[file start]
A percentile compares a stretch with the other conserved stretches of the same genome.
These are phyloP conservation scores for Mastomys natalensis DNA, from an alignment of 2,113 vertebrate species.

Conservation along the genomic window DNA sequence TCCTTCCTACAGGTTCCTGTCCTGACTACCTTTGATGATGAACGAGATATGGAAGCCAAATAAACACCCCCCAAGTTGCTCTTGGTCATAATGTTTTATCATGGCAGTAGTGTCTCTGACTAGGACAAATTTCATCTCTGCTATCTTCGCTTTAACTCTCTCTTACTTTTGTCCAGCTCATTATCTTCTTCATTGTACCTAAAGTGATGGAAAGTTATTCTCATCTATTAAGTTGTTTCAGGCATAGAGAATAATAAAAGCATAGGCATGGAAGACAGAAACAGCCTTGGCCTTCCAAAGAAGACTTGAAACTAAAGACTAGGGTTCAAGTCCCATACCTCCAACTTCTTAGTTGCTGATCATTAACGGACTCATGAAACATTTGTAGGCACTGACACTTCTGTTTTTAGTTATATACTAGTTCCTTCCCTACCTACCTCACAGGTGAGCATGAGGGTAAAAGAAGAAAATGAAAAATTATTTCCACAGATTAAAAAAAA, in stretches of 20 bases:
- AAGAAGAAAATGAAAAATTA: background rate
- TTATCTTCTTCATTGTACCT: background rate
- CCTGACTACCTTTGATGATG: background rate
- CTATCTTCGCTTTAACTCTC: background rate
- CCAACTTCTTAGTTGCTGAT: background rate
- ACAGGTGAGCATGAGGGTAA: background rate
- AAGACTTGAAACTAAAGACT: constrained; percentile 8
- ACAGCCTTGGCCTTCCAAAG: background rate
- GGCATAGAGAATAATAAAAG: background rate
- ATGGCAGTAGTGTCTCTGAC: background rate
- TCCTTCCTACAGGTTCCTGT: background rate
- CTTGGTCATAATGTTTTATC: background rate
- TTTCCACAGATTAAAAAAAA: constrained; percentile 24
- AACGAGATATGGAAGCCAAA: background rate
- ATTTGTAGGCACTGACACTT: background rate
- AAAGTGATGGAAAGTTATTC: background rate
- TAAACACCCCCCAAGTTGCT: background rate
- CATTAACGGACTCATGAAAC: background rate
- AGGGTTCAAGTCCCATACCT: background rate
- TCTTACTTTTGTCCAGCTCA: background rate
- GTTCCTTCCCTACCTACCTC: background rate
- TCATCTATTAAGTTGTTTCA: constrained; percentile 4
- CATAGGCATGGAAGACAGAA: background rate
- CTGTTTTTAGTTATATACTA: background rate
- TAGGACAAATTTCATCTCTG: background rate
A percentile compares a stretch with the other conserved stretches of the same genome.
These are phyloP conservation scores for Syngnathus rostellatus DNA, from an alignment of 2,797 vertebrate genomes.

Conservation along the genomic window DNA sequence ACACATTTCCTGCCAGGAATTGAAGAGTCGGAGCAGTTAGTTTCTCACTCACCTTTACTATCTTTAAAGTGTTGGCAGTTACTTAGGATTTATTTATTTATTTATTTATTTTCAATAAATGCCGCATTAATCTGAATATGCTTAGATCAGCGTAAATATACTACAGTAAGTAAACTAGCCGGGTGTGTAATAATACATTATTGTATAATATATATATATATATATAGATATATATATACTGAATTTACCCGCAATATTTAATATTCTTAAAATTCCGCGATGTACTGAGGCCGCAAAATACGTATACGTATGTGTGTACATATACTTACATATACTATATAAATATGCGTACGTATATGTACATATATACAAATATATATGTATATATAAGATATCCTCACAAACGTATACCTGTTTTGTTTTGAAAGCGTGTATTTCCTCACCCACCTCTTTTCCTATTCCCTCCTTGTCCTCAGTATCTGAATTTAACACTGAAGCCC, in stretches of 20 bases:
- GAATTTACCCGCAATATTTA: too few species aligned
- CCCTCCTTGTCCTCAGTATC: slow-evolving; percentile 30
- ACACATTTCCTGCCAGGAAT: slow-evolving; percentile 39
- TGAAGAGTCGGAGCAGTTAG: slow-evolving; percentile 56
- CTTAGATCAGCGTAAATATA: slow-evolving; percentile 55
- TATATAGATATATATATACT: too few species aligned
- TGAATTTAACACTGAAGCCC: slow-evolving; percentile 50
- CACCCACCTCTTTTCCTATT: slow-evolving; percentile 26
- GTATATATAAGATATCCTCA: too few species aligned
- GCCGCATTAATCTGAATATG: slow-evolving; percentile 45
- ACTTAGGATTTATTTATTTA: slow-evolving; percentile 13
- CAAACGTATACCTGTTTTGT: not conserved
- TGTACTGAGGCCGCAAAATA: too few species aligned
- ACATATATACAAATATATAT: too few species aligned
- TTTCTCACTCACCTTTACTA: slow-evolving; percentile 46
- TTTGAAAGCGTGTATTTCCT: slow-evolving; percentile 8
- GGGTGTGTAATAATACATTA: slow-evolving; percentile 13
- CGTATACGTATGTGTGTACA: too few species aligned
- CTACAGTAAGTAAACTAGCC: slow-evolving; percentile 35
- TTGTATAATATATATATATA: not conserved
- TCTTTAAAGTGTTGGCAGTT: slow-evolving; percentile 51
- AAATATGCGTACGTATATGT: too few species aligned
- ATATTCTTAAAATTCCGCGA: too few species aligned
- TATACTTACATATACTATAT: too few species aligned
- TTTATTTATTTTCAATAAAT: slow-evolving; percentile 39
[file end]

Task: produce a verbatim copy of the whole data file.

A percentile compares a stretch with the other conserved stretches of the same genome.
These are phyloP conservation scores for Mastomys natalensis DNA, from an alignment of 2,113 vertebrate species.

Conservation along the genomic window DNA sequence TCCTTCCTACAGGTTCCTGTCCTGACTACCTTTGATGATGAACGAGATATGGAAGCCAAATAAACACCCCCCAAGTTGCTCTTGGTCATAATGTTTTATCATGGCAGTAGTGTCTCTGACTAGGACAAATTTCATCTCTGCTATCTTCGCTTTAACTCTCTCTTACTTTTGTCCAGCTCATTATCTTCTTCATTGTACCTAAAGTGATGGAAAGTTATTCTCATCTATTAAGTTGTTTCAGGCATAGAGAATAATAAAAGCATAGGCATGGAAGACAGAAACAGCCTTGGCCTTCCAAAGAAGACTTGAAACTAAAGACTAGGGTTCAAGTCCCATACCTCCAACTTCTTAGTTGCTGATCATTAACGGACTCATGAAACATTTGTAGGCACTGACACTTCTGTTTTTAGTTATATACTAGTTCCTTCCCTACCTACCTCACAGGTGAGCATGAGGGTAAAAGAAGAAAATGAAAAATTATTTCCACAGATTAAAAAAAA, in stretches of 20 bases:
- AAGAAGAAAATGAAAAATTA: background rate
- TTATCTTCTTCATTGTACCT: background rate
- CCTGACTACCTTTGATGATG: background rate
- CTATCTTCGCTTTAACTCTC: background rate
- CCAACTTCTTAGTTGCTGAT: background rate
- ACAGGTGAGCATGAGGGTAA: background rate
- AAGACTTGAAACTAAAGACT: constrained; percentile 8
- ACAGCCTTGGCCTTCCAAAG: background rate
- GGCATAGAGAATAATAAAAG: background rate
- ATGGCAGTAGTGTCTCTGAC: background rate
- TCCTTCCTACAGGTTCCTGT: background rate
- CTTGGTCATAATGTTTTATC: background rate
- TTTCCACAGATTAAAAAAAA: constrained; percentile 24
- AACGAGATATGGAAGCCAAA: background rate
- ATTTGTAGGCACTGACACTT: background rate
- AAAGTGATGGAAAGTTATTC: background rate
- TAAACACCCCCCAAGTTGCT: background rate
- CATTAACGGACTCATGAAAC: background rate
- AGGGTTCAAGTCCCATACCT: background rate
- TCTTACTTTTGTCCAGCTCA: background rate
- GTTCCTTCCCTACCTACCTC: background rate
- TCATCTATTAAGTTGTTTCA: constrained; percentile 4
- CATAGGCATGGAAGACAGAA: background rate
- CTGTTTTTAGTTATATACTA: background rate
- TAGGACAAATTTCATCTCTG: background rate
A percentile compares a stretch with the other conserved stretches of the same genome.
These are phyloP conservation scores for Syngnathus rostellatus DNA, from an alignment of 2,797 vertebrate genomes.

Conservation along the genomic window DNA sequence ACACATTTCCTGCCAGGAATTGAAGAGTCGGAGCAGTTAGTTTCTCACTCACCTTTACTATCTTTAAAGTGTTGGCAGTTACTTAGGATTTATTTATTTATTTATTTATTTTCAATAAATGCCGCATTAATCTGAATATGCTTAGATCAGCGTAAATATACTACAGTAAGTAAACTAGCCGGGTGTGTAATAATACATTATTGTATAATATATATATATATATATAGATATATATATACTGAATTTACCCGCAATATTTAATATTCTTAAAATTCCGCGATGTACTGAGGCCGCAAAATACGTATACGTATGTGTGTACATATACTTACATATACTATATAAATATGCGTACGTATATGTACATATATACAAATATATATGTATATATAAGATATCCTCACAAACGTATACCTGTTTTGTTTTGAAAGCGTGTATTTCCTCACCCACCTCTTTTCCTATTCCCTCCTTGTCCTCAGTATCTGAATTTAACACTGAAGCCC, in stretches of 20 bases:
- GAATTTACCCGCAATATTTA: too few species aligned
- CCCTCCTTGTCCTCAGTATC: slow-evolving; percentile 30
- ACACATTTCCTGCCAGGAAT: slow-evolving; percentile 39
- TGAAGAGTCGGAGCAGTTAG: slow-evolving; percentile 56
- CTTAGATCAGCGTAAATATA: slow-evolving; percentile 55
- TATATAGATATATATATACT: too few species aligned
- TGAATTTAACACTGAAGCCC: slow-evolving; percentile 50
- CACCCACCTCTTTTCCTATT: slow-evolving; percentile 26
- GTATATATAAGATATCCTCA: too few species aligned
- GCCGCATTAATCTGAATATG: slow-evolving; percentile 45
- ACTTAGGATTTATTTATTTA: slow-evolving; percentile 13
- CAAACGTATACCTGTTTTGT: not conserved
- TGTACTGAGGCCGCAAAATA: too few species aligned
- ACATATATACAAATATATAT: too few species aligned
- TTTCTCACTCACCTTTACTA: slow-evolving; percentile 46
- TTTGAAAGCGTGTATTTCCT: slow-evolving; percentile 8
- GGGTGTGTAATAATACATTA: slow-evolving; percentile 13
- CGTATACGTATGTGTGTACA: too few species aligned
- CTACAGTAAGTAAACTAGCC: slow-evolving; percentile 35
- TTGTATAATATATATATATA: not conserved
- TCTTTAAAGTGTTGGCAGTT: slow-evolving; percentile 51
- AAATATGCGTACGTATATGT: too few species aligned
- ATATTCTTAAAATTCCGCGA: too few species aligned
- TATACTTACATATACTATAT: too few species aligned
- TTTATTTATTTTCAATAAAT: slow-evolving; percentile 39